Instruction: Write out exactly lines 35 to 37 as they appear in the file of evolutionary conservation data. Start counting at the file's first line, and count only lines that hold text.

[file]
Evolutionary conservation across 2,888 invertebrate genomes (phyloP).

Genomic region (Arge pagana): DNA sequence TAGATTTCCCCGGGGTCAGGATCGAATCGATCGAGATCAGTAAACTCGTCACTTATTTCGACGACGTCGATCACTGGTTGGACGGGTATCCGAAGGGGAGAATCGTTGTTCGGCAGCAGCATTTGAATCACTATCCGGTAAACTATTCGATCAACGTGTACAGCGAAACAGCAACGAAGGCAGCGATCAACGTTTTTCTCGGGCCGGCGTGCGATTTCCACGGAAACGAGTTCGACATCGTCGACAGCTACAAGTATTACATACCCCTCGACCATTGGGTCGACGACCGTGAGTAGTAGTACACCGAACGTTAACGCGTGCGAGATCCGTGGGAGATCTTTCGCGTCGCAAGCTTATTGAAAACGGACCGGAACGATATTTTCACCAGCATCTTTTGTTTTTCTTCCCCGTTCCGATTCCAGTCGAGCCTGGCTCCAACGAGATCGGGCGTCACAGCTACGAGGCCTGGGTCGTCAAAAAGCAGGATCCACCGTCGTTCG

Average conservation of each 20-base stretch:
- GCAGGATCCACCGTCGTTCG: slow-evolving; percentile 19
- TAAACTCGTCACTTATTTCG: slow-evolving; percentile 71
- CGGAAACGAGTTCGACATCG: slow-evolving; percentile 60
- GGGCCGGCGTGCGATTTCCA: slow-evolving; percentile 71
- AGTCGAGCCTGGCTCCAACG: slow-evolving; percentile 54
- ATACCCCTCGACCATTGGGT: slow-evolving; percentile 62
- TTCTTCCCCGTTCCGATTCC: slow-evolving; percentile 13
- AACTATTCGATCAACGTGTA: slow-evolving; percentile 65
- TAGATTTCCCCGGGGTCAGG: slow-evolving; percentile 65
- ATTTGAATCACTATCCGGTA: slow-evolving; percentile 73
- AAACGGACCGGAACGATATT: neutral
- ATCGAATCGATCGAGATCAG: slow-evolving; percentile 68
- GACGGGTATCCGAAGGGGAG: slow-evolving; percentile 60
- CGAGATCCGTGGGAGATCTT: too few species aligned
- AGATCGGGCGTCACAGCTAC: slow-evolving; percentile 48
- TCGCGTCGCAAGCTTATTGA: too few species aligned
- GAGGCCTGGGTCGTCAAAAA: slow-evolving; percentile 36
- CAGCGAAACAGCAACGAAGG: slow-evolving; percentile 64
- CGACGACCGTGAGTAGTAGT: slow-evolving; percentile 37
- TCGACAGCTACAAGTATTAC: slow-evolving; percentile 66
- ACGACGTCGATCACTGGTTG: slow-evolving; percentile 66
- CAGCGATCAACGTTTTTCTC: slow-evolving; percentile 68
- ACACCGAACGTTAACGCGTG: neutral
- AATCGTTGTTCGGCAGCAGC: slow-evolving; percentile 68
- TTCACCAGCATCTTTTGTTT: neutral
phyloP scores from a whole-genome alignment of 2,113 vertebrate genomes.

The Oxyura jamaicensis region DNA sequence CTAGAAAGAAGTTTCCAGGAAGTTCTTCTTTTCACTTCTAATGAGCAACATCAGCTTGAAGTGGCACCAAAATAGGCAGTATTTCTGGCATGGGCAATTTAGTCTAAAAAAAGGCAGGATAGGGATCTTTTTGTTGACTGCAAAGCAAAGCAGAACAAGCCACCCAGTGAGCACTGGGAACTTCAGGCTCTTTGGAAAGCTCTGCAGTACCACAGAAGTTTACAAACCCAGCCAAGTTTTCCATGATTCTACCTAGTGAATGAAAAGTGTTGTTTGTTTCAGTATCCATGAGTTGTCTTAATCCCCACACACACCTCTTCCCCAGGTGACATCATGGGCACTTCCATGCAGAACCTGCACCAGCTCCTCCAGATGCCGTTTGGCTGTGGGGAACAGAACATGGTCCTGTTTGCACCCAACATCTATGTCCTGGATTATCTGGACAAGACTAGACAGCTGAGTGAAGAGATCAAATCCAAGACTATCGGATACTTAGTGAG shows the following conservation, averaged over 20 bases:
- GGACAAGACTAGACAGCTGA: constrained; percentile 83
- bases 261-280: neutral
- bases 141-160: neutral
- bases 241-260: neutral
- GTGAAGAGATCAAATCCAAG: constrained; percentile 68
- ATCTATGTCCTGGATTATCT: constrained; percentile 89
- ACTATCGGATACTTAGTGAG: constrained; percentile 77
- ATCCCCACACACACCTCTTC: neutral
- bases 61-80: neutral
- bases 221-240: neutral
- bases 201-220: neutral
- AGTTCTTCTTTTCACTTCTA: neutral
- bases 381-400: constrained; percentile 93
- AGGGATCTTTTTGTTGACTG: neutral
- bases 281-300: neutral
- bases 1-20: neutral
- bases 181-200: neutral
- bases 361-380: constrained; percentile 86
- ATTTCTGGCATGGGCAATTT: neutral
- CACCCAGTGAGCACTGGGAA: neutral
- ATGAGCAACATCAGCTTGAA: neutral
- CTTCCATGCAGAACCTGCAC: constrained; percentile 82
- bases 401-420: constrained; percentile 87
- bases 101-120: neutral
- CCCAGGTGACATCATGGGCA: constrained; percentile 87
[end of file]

- GTGAAGAGATCAAATCCAAG: constrained; percentile 68
- ATCTATGTCCTGGATTATCT: constrained; percentile 89
- ACTATCGGATACTTAGTGAG: constrained; percentile 77